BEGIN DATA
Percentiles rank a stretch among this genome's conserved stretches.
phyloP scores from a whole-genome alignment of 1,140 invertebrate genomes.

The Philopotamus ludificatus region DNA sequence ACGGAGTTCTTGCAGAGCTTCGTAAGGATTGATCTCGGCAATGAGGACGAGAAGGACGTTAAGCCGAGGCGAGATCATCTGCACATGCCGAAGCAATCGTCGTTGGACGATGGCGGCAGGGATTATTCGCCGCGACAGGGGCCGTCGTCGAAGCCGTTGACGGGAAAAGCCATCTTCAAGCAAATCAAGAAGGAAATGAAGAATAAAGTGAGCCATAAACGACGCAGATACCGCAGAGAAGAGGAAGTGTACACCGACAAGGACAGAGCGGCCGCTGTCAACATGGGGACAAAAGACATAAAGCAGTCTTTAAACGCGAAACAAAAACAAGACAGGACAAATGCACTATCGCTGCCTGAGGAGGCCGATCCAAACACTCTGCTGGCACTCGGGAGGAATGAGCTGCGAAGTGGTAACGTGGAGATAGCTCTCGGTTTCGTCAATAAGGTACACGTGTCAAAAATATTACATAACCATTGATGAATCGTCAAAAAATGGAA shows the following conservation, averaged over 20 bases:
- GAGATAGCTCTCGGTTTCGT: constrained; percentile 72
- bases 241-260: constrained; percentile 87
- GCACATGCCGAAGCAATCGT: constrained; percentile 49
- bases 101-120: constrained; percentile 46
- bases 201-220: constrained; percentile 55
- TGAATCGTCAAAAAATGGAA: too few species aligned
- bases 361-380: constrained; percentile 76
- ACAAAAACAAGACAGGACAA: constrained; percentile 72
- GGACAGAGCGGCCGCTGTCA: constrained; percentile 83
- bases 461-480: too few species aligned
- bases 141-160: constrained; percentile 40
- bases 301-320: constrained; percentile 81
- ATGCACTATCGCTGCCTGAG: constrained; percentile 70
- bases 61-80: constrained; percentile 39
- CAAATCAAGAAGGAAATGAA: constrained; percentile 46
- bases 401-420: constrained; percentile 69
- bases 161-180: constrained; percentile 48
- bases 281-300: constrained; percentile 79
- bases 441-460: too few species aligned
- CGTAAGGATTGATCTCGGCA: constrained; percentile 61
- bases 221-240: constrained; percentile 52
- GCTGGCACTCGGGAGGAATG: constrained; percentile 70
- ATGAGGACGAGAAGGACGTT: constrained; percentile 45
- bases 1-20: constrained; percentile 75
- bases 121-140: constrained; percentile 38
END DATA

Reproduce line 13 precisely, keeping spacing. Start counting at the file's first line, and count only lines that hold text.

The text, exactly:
- bases 461-480: too few species aligned